Examples of pure PHP implementations can be found in dompdf/dompdf, masterminds/html5, patchwork/utf8, and symfony/polyfill-iconv.

As "armour" for a binary value

If the exact functionality needs to be retained, any of the character conversion functions above will work fine.

If the requirement is just for safe transport of binary data, a more standard mechanism such as base64_encode / base64_decode should be preferred.

On output of strftime

The strftime function itself is now deprecated.

Where it is used, most systems now include variant locales which use UTF-8, so setlocale(LC_ALL, 'fr_FR.UTF8'); echo strftime("%A, %d %B %Y"); will have the same result as setlocale(LC_ALL, 'fr_FR'); echo utf8_encode(strftime("%A, %d %B %Y"));

Proposed PHP Version(s)

Deprecation in 8.2, removal in 9.0

RFC Impact

To Existing Extensions

The internal functions will be moved back to ext/xml, but no longer exposed as userland functions.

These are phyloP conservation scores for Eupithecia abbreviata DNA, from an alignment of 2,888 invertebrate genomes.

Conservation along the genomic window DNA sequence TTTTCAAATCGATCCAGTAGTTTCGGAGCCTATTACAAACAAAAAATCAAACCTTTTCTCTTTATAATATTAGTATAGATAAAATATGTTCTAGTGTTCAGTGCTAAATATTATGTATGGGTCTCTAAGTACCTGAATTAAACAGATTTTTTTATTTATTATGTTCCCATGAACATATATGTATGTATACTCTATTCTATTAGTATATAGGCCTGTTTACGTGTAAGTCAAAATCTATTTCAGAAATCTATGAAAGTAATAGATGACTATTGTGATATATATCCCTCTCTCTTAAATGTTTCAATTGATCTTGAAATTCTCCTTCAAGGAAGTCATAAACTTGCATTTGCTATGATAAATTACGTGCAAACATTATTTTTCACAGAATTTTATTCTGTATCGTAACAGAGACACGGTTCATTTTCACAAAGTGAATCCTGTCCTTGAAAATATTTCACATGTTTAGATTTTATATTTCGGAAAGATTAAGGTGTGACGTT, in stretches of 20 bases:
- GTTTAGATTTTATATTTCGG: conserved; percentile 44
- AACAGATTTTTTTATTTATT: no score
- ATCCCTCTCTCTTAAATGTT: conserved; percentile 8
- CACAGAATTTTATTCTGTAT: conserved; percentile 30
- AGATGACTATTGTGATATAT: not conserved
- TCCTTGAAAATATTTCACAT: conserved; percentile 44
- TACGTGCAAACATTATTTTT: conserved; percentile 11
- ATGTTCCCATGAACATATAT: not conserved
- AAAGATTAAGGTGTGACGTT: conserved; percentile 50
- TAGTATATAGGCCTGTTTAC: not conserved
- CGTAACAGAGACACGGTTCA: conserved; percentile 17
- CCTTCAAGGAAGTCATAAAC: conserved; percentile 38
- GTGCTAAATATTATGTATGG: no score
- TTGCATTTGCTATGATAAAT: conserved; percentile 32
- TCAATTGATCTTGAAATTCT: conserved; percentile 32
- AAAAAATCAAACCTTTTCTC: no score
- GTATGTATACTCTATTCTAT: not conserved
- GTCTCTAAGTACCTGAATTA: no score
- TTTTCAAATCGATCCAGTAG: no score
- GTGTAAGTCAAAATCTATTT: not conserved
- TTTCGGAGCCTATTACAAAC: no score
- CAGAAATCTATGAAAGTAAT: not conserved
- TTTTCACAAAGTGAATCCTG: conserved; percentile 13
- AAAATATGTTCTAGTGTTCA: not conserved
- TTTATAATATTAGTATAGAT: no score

Unaffected PHP Functionality

The use of these functions internally within the ext/xml extension has not been examined, and will not be changed.

Patches and Tests


Rejected Features

Adding improved replacements

It would be possible to add new functions, under clearer names, with improved functionality; for instance:

  • Raise an error on invalid UTF-8
  • Handle Windows 1252 encoding rather than Latin 1

However, the functions would remain awkwardly narrow in their applicability; given there are several more general-purpose functions already officially bundled, it would seem arbitrary to include this specific feature today.

Changing name only

An alternative approach would be to introduce aliases, such as “latin1_to_utf8” and “utf8_to_latin1” without changing the existing functionality, then deprecate the old names.